Ford’s large SUV is priced and equipped to sell in big numbers
- Ford’s most practical SUV to date
- Plenty of equipment for the money
- Noise cancellation means quiet cabin
- High comfort levels for both rows
- Strong predicted used values
- Neither model is especially fast
- Automatic gearbox a little dimwitted
- No seven-seat option available
- Rear headroom tight with glass roof
The Ford Edge is the first big SUV from the company to hit European shores since the gas-guzzling Explorer more than a decade ago. What sets the Edge apart, however, is that a pair of diesel engines should make it much more appealing to buyers than its predecessor.
A large, cheap family off-roader
Being around the same size as the upmarket Volkswagen Touareg but priced more closely to the Hyundai Santa Fe, Ford hopes that its new SUV will replicate the success of the Volvo XC60 and appeal to a market of affluent, family-oriented buyers.
With a glut of upmarket off-roaders including the Jaguar F-Pace, Land Rover Discovery Sport and Mercedes GLC available for similar money, the challenge for Ford is to match the plush feel of these models but for a much lower like-for-like price.
Engineered for global markets, tweaked for the UK
The Edge has been engineered to sell around the world, adapted slightly for regional tastes. After around a year on sale in the USA the car is now available in Europe.
To ensure that it’s not just an American SUV foisted on us Europeans (see Explorer above), Ford has spent a lot of money on the car's engineering and construction so that it can handle the stiffer suspension and sharper steering needed for faster, more winding European roads. It has also added additional soundproofing to meet the refinement levels expected by European buyers.
Pair of diesel engines, auto or manual gearboxes, all-wheel drive
There are two 2.0-litre diesel engines available: a 180hp unit and a 210hp bi-turbo version of essentially the same motor. The less powerful version comes with a six-speed manual, while the 210hp motor is only available with a six-speed Powershift auto. All-wheel drive is standard across the range.
Oddly, both manual low-power and auto high-power Edges have the same CO2 emissions of 149g/km – meaning annual road tax charges of £145 – and official combined fuel economy of 48.7mpg. Larger alloy wheels do cut this figure, however. It will be a photo finish in a race between the two models, with the 210hp car taking 9.4 seconds to accelerate from 0-62mph and the 180hp version 9.9 seconds.
Four trim levels on offer
The range is as straightforward as the engine line-up. From launch, prices start around £30,000 for the entry-level Zetec, followed by Titanium at around £32,000 and Sport at around £34,500. Plush Vignale trim joined the range in October 2016.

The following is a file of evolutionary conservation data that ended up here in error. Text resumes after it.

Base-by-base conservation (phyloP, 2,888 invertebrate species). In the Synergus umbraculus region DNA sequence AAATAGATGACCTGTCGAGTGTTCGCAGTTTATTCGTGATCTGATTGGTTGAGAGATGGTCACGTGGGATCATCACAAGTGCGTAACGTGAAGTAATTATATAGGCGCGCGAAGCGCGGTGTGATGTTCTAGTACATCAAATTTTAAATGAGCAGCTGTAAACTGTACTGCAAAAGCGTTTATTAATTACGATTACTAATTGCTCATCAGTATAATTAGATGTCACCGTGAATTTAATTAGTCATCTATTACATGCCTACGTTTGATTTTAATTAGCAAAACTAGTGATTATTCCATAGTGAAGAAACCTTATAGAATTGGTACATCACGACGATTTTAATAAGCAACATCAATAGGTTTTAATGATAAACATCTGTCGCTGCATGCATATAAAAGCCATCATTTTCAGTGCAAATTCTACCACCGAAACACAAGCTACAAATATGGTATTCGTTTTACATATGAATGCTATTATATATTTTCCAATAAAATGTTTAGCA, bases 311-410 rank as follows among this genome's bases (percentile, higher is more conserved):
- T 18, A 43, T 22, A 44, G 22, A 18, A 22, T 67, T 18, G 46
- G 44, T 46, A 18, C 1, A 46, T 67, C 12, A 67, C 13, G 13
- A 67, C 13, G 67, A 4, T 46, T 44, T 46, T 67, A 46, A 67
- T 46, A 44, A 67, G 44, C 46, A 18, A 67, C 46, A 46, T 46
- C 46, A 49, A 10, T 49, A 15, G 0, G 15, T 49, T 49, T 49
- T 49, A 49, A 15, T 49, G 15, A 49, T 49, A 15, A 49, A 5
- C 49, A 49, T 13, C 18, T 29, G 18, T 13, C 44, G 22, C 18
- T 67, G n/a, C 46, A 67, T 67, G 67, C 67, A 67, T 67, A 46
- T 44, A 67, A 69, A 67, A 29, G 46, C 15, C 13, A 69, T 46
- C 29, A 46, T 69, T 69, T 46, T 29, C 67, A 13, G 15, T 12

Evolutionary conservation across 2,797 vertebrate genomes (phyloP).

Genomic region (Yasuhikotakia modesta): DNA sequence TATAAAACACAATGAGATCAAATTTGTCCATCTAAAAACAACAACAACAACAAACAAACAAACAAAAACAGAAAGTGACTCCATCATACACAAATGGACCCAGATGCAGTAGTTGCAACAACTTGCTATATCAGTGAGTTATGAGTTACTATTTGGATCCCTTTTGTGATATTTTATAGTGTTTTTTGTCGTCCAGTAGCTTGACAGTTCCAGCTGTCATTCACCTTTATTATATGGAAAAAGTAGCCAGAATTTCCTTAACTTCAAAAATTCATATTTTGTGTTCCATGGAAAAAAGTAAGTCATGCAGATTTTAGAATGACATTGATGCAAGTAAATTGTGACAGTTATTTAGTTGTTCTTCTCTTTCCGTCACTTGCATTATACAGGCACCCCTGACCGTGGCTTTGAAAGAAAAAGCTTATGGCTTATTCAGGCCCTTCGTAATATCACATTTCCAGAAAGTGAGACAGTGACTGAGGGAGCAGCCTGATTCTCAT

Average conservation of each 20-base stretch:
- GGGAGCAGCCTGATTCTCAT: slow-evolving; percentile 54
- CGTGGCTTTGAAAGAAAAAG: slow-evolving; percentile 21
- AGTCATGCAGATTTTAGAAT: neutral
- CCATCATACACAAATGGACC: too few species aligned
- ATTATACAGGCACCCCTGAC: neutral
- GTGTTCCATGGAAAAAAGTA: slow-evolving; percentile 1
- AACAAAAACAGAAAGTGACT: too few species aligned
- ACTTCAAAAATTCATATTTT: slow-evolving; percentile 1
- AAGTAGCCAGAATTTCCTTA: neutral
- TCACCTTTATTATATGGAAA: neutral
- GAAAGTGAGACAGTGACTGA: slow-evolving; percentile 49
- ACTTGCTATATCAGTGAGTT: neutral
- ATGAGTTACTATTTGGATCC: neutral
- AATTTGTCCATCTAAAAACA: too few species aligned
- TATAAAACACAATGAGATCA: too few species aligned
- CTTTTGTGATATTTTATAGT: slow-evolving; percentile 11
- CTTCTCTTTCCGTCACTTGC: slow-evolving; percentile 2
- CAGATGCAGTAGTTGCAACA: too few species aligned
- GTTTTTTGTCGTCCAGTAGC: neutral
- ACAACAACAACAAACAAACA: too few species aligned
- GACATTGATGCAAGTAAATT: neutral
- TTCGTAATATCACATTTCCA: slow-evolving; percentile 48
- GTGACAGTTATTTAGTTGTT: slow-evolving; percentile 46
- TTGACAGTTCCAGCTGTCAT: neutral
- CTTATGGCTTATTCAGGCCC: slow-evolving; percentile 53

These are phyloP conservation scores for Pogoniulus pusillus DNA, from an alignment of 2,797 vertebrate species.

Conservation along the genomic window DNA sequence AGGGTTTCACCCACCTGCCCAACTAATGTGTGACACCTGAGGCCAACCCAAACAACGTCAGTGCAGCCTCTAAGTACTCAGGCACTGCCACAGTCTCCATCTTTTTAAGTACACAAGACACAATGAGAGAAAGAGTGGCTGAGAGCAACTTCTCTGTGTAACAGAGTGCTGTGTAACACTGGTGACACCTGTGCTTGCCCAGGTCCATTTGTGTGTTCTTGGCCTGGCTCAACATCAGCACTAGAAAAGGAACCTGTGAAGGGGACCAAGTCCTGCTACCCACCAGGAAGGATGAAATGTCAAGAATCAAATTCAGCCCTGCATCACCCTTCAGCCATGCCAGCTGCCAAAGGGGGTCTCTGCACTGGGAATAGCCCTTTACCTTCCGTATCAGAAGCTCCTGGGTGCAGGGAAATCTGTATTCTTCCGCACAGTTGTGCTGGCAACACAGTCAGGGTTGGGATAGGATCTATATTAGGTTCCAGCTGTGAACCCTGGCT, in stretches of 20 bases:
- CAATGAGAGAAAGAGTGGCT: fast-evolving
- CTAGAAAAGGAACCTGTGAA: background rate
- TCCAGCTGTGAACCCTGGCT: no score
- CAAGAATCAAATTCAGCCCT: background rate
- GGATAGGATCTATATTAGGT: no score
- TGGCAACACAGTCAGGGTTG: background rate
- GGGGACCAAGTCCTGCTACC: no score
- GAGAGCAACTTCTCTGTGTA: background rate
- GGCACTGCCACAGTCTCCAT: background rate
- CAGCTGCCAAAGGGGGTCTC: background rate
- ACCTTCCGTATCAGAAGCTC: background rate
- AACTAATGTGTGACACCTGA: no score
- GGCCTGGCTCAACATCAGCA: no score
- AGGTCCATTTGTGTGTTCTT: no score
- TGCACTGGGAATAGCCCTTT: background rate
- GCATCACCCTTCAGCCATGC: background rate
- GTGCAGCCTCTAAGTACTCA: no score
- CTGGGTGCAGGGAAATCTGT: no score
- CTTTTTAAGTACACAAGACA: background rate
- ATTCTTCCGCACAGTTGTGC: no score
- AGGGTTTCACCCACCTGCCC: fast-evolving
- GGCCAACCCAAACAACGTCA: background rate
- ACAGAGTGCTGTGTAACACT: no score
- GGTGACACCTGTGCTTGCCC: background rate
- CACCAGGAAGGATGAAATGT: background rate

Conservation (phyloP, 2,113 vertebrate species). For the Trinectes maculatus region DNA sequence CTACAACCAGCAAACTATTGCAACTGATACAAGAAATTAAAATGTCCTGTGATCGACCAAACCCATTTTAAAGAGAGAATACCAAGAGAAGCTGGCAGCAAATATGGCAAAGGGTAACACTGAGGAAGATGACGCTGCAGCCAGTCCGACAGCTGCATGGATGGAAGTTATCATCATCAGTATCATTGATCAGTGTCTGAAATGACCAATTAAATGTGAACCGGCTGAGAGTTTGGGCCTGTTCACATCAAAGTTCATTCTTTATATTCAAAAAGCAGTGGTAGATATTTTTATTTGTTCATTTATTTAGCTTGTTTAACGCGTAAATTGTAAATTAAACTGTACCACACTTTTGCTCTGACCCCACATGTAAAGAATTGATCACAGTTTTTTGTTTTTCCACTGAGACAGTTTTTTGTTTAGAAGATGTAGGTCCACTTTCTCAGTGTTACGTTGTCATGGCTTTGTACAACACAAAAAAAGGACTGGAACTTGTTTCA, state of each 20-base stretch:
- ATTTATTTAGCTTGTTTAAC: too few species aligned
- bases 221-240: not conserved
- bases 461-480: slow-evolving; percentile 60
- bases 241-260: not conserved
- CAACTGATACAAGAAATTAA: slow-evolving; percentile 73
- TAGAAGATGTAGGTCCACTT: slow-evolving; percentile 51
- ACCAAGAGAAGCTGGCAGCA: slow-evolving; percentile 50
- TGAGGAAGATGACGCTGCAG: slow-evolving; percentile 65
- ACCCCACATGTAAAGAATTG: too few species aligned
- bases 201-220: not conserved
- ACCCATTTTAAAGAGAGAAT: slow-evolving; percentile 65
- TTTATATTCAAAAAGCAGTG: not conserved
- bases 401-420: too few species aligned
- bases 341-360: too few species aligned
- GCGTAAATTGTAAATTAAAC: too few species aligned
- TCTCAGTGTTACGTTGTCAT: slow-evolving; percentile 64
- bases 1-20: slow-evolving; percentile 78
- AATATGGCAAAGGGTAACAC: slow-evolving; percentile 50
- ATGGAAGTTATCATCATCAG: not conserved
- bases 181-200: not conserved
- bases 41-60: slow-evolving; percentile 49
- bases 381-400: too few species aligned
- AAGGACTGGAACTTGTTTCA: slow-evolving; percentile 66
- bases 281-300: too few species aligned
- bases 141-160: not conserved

Even base Zetec spec includes 19-inch alloy wheels, a DAB radio, tinted windows, a lane-keeping aid, rear-view camera, powered bootlid and a host of other useful kit, while Titanium adds little luxuries such as heated seats, sat-nav and Active Noise Control noise cancellation. For the Sport, it’s all black: 20-inch alloys, grille and trim. Sports suspension, a Sony sat-nav system and bodykit also come with this model.
The Edge is the first new car to offer Ford’s Active Noise Control and acoustic windows across the range, which together should boost refinement levels. The theory is that the speakers transmit a sound at a frequency that cancels out the engine noise, while the glass has a thin film that does the same job with onrushing wind.
Maximising the potential of such tech, luxurious Vignale specification joined the range towards the end of 2016. This range-topping spec includes bespoke styling, larger alloy wheels, Windsor leather upholstery and the option of two of the more powerful diesel engines in the line-up: the 180hp with manual gearbox and the 210hp automatic model.
High resale value
Taking all this into account, will the Edge take Ford forward into new markets? Well, our experts have given this car the second-highest predicted used value of any Ford (after the Focus RS), which suggests they reckon it has a chance.
Strong residual values are not only good for those who buy their car outright, as they should recoup a greater proportion of the price of the vehicle when they come to sell, but they also cut PCP finance rates. Low APR and Ford deposit contributions make the Edge even more affordable for buyers – all in a part of the market where manufacturers don't often discount their cars.
So is it really as practical as a Touareg, as cost-effective as a Santa Fe and likely to be as successful as an XC60? Read on for our full Ford Edge review to find out.